All of this resonates deeply with me. I appreciate your ideas and recommendations. Two years ago I decided that my focus would be to “Root Down”. I unraveled myself from “causes” and many commitments in order to free up time to be in the Word of God. I was feeling the need to be better prepared to give answers to my kids and my friends. It has been life-changing. The closer I get, the more I abide, and the more I abide the more the nearness to Him heals. It makes me realize that the host of believers around me who are living in defeat are living this way simply out of anemia, as I was. The body of Christ is anemic. We are weak not only in our knowledge of the Scriptures but in abiding with it so that it can divide bone and marrow and judge the attitudes of our hearts. As tragic as this time is globally, I feel an undercurrent of excitement towards what God can do with this. I’m familiar with Rodney Stark’s writings, I’m familiar with Christopher West’s message (his books and live talk introduced to me by John Seel), and look forward to adding the lectionary to my reading list. THANK YOU FOR YOUR INPUT! Stay well!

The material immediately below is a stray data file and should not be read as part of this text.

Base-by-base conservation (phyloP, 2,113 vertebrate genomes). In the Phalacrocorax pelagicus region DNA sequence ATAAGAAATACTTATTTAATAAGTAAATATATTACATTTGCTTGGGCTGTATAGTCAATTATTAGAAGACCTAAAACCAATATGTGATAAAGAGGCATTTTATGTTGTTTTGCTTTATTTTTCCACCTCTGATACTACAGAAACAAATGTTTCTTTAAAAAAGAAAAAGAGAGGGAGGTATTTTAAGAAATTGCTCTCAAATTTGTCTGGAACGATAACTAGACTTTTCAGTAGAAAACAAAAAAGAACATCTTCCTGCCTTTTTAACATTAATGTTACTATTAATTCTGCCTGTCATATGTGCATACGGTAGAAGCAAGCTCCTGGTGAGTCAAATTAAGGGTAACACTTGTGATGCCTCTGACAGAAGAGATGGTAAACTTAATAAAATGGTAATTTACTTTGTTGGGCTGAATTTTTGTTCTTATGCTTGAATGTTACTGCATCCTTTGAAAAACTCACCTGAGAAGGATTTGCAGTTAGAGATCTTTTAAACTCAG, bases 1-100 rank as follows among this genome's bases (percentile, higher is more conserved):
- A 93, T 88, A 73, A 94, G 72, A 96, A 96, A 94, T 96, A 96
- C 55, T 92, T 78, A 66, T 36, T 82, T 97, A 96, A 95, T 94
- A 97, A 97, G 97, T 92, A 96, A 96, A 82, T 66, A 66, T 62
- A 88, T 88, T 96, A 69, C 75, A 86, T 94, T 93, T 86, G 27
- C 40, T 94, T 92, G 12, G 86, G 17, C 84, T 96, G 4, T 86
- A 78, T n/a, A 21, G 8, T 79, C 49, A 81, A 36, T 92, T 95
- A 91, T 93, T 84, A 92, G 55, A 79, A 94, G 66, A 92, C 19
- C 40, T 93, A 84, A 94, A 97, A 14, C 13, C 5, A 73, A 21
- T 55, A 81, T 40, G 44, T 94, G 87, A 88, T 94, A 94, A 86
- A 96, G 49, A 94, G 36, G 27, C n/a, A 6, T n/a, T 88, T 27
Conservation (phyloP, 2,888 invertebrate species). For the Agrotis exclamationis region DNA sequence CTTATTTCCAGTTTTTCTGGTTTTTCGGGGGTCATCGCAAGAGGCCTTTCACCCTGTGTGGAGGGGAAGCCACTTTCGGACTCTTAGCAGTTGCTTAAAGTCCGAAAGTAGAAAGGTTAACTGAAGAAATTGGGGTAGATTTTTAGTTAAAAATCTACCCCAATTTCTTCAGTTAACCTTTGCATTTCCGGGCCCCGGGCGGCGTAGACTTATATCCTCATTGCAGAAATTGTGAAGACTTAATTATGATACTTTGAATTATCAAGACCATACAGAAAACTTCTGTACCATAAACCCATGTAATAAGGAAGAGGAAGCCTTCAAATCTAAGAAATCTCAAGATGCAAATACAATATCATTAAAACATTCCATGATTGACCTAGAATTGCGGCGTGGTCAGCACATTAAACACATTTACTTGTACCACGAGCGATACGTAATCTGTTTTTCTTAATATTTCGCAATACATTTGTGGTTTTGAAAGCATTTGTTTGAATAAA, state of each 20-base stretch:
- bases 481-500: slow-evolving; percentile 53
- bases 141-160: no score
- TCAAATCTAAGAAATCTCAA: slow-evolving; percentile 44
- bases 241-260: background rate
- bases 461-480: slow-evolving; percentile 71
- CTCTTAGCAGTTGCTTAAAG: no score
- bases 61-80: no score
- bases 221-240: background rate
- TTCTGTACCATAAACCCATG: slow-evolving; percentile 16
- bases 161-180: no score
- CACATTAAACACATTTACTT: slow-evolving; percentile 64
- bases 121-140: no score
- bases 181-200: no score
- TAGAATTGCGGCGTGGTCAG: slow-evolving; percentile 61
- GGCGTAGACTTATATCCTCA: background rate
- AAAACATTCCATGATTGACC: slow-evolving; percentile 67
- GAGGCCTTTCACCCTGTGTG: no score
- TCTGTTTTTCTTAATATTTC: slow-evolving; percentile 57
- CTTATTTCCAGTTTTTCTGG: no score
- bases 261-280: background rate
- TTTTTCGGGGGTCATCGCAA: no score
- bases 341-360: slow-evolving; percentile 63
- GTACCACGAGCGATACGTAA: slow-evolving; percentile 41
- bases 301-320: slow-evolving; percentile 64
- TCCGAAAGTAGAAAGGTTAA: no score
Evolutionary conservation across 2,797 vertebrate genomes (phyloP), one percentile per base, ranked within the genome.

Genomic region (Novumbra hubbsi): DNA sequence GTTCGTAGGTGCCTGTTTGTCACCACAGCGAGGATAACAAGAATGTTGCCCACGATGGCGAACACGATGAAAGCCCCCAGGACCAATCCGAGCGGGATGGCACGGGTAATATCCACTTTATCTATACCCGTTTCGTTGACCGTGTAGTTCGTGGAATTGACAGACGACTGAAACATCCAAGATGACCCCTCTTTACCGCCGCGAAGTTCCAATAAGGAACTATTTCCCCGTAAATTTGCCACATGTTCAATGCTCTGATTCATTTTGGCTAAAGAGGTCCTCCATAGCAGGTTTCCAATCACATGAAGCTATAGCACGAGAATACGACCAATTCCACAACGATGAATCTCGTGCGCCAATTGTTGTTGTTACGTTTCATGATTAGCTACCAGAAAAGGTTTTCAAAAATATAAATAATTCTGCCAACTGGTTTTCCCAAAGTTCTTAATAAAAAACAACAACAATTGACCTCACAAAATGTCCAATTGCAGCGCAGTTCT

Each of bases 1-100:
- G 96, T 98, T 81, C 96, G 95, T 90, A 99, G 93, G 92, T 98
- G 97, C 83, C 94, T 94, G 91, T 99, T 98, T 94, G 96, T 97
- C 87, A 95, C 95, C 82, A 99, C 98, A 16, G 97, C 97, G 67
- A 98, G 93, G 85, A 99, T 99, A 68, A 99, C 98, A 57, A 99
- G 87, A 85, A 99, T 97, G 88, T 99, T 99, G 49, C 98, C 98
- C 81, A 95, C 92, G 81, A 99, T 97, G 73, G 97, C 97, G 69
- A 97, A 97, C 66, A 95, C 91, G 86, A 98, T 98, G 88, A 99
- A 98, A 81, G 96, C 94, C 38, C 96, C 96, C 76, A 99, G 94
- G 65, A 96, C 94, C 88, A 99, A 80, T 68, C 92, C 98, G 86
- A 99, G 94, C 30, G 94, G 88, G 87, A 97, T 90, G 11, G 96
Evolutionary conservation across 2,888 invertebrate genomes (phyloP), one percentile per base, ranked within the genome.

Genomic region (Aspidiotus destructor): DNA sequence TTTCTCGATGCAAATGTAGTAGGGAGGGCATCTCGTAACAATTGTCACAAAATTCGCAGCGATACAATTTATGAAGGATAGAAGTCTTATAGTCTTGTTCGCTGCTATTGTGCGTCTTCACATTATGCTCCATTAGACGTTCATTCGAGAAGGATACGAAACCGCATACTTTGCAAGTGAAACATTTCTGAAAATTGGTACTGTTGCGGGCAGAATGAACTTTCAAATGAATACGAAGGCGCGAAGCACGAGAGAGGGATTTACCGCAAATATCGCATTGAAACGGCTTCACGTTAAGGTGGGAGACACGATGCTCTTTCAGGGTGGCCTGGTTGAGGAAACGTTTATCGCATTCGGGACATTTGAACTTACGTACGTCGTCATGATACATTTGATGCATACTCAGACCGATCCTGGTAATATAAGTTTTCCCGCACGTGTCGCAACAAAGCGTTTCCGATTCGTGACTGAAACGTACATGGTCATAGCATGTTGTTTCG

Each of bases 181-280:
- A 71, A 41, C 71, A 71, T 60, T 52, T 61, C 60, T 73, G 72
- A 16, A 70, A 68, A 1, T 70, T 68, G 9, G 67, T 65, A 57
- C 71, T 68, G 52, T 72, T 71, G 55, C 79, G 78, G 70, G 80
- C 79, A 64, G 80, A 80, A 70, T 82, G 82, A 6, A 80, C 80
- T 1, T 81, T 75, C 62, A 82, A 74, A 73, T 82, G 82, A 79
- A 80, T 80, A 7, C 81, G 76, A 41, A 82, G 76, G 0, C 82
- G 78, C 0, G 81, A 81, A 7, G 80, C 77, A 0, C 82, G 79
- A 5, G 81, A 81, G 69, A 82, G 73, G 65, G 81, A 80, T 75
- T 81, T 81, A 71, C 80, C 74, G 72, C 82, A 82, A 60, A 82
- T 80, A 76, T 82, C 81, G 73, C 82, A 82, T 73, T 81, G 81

6. Wendel Thompson

    Thanks for the suggestion about donating funds we get from the feds. It just takes a suggestion to set in motion someone primed to act. That was me. I have publicly committed whatever I get to FISH of Howard County, Inc. I have also begun reading from the lectionary which is published as part of the Serendipity Bible